Stay abreast of all the news and reports impacting community colleges. This section covers the latest news stories, from campus protests to Wal-Mart partnerships. Read community college reactions to the latest State of the Union address, identify schools receiving big donations, and analyze the latest laws impacting community colleges and their students.
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A new Board of Regents for Higher Education was formed in Connecticut in July, merging the offices of 12 of the state’s community colleges, four universities and one online school. Learn about the details of the plan, as well as the controversy surrounding it.
In an effort to save money and streamline the higher education process, Connecticut has launched a merger of the state’s college system that would create a central board of governance for 12 community colleges, four universities and Charter Oak State College – an online college. The only state school that will remain independent under the new structure is University of Connecticut. While there are many that applaud this change as an effective way to improve the state’s college system overall, others are concerned about exactly how this new merger will impact individual schools with very different missions.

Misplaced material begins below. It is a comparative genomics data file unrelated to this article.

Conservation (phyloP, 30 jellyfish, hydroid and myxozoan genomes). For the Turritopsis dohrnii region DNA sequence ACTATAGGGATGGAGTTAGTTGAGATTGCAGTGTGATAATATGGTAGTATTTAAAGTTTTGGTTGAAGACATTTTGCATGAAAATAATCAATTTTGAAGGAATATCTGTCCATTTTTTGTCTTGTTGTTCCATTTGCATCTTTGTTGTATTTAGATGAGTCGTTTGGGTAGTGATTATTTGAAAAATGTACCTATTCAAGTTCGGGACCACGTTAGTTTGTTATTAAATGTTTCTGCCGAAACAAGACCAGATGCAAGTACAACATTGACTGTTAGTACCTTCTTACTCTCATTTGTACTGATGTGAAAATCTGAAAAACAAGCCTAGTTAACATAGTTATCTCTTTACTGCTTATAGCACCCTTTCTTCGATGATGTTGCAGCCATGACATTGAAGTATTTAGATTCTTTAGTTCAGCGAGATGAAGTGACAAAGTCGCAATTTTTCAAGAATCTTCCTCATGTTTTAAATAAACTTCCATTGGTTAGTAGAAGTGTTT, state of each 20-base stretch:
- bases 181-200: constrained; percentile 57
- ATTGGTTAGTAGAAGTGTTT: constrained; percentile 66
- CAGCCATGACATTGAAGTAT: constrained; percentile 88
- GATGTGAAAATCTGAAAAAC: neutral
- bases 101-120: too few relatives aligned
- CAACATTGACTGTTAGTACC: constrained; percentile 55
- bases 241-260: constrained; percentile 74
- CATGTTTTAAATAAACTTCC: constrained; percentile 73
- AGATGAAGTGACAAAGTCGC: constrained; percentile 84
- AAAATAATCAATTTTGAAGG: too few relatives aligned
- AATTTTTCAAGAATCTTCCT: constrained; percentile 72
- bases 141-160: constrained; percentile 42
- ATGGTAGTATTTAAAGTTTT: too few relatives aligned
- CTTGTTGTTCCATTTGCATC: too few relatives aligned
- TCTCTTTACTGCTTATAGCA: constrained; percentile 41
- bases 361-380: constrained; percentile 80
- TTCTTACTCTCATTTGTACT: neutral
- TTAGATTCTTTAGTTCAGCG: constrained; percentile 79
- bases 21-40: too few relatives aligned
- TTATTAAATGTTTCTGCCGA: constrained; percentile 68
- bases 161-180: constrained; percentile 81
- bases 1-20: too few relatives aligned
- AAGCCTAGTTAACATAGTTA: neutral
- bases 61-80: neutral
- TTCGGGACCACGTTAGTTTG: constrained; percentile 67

How the Merger Happened and What Students can Expect
According to a report at Inside Higher Ed, Connecticut state legislators launched the merger in July, when they created the new Board of Regents for Higher Education to oversee the institutions in the state. Two of the primary reasons for the decision was to save money on higher education overall, as well as to coordinate higher education in the state to ensure students received an education that would prepare them for a lucrative and available job in the future.